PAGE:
Hackernoon logoHow I Hacked DePauw University Using Hidden Inputs by@thomasring

How I Hacked DePauw University Using Hidden Inputs

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@thomasringThomas Ring

And how not to handle reported vulnerabilities

For the past month I have been in a conflict with my undergrad university, DePauw, over a vulnerability I found involving university provided student mailboxes. I have been threatened while also being told that they are grateful for what I’ve done.

Image From The DePauw Article

Over this article I will explain the technicals of the vulnerability, the response from the university and the chain of events that made this the situation it is now, as well as my opinion on the whole thing.

In late August, I discovered a form with hidden inputs in DePauw University’s student E-Services site. The link was used to direct students to a webpage containing their university mailbox number and combination.

Note: If you are not interested in the technicals of the hack, please skip below to “University Reaction.”

This link was different from all the other links, because it was not an <a> tag ( usually used for HTML link objects), but a <form> tag with inputs that were set to be hidden. Additionally, the form had a type field set to sqlform (research on this returned nothing which may suggest it was used by the original developer as documentation into how the form worked). However, the hidden input here had an interesting name: Student ID.

Exploiting Hidden Forms

Hidden inputs are sometimes used with the assumption that no one will open up an inspector and submit data other than the data in the formatted webpage. The Mozilla page (also linked above) for hidden inputs even adds that a use case would be security data, such as a token that would invalidate the form if it was changed. Because of this assumption, input sanitization may be looked over or completely forgotten.

That is exactly the case with the form I found. The Student ID field, which can be edited using the Chrome Web Inspector, was not sanitized.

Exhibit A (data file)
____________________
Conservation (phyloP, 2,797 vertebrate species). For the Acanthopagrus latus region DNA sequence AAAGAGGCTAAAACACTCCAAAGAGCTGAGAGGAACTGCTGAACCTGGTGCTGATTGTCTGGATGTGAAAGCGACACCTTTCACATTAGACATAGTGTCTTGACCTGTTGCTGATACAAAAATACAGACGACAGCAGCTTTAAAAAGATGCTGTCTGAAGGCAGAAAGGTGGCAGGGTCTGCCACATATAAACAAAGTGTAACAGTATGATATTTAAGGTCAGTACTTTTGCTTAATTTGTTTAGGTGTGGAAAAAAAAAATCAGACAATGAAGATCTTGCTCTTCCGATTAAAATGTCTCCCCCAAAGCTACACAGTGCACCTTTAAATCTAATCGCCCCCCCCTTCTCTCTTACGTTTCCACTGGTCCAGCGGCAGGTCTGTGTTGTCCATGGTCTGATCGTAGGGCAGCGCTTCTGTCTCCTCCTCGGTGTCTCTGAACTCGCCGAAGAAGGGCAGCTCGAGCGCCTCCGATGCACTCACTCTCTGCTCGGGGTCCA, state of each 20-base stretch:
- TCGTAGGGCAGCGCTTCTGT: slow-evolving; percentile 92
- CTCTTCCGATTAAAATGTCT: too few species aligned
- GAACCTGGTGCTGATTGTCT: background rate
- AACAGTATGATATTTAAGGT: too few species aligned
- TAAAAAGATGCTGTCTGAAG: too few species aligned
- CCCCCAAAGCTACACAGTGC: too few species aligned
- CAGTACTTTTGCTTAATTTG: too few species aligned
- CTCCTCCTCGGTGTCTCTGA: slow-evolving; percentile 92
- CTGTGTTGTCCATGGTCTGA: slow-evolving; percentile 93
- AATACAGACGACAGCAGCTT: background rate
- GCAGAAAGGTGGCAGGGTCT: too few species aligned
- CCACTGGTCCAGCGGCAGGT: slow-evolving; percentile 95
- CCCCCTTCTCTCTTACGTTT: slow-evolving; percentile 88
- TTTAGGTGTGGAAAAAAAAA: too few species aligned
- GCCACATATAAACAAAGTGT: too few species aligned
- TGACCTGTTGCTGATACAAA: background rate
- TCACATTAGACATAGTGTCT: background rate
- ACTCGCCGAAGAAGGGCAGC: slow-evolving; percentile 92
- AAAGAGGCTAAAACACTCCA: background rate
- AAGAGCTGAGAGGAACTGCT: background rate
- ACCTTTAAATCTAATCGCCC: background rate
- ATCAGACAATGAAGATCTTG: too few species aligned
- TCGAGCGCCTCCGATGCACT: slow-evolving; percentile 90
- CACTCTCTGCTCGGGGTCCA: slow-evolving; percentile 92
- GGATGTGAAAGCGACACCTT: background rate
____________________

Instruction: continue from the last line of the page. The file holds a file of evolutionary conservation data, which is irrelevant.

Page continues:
I asked a friend for their Student ID to test this potential vulnerability. Sure enough, submitting the form with the modified data was enough for the system to spit out the correlating mailbox number and combination.

This was scary. This hole may have existed and exploited for years without anyone knowing. The HTML 2.0 (1995) specification includes hidden inputs, but it’s unlikely that this webpage has existed for 22 years. That being said, it is still a possibility.

Logs exist that can trace exploitation retroactively, but searching them takes an extremely long time and effort that is put to better use by patching the hole (fix the leak) and changing the combinations (clean up the mess).

I submitted a report to the HelpDesk (University IT department) as well as some upper level management detailing the vulnerability with steps to reproduce.

However, I suspected that the problem was worse than I had initially found. If the input data is not sanitized, as well as the fact that the form is of type sqlform, could it be vulnerable to an SQL-injection?

There are a number of SQL-injections that can have devastating, irreversible effects on a system, so in choosing my injection I needed to be careful. Instead of trying to execute a DROP TABLE attack, which may delete the database forever, one could insert OR 1=1. I was working with the assumption that submitting the form would execute:

SELECT (mailbox, combination) FROM s_mailboxes WHERE student_id = {input};

Where, if the input is the student ID from the form, evaluates to:

SELECT (mailbox, combination) FROM s_mailboxes WHERE student_id = 510984 or 1=1;

Because 1=1 is always true, this statement evaluates TRUE for every row in the table. Subsequently, every single mailbox number and correlating combination were returned, viewable from Chrome.

I promptly submitted this issue, hoping to show the university that their problem is much worse than my initial email suggests. The problem was promptly fixed before the end of the day.

The University’s Reaction

All university faculty names and position titles have been censored for their protection.

For finding a vulnerability that leaked thousands of personal information, I was expecting to be met with complete gratitude. I was prepared to ask permission to write an article about what had happened, which was the only reward I wanted at the time.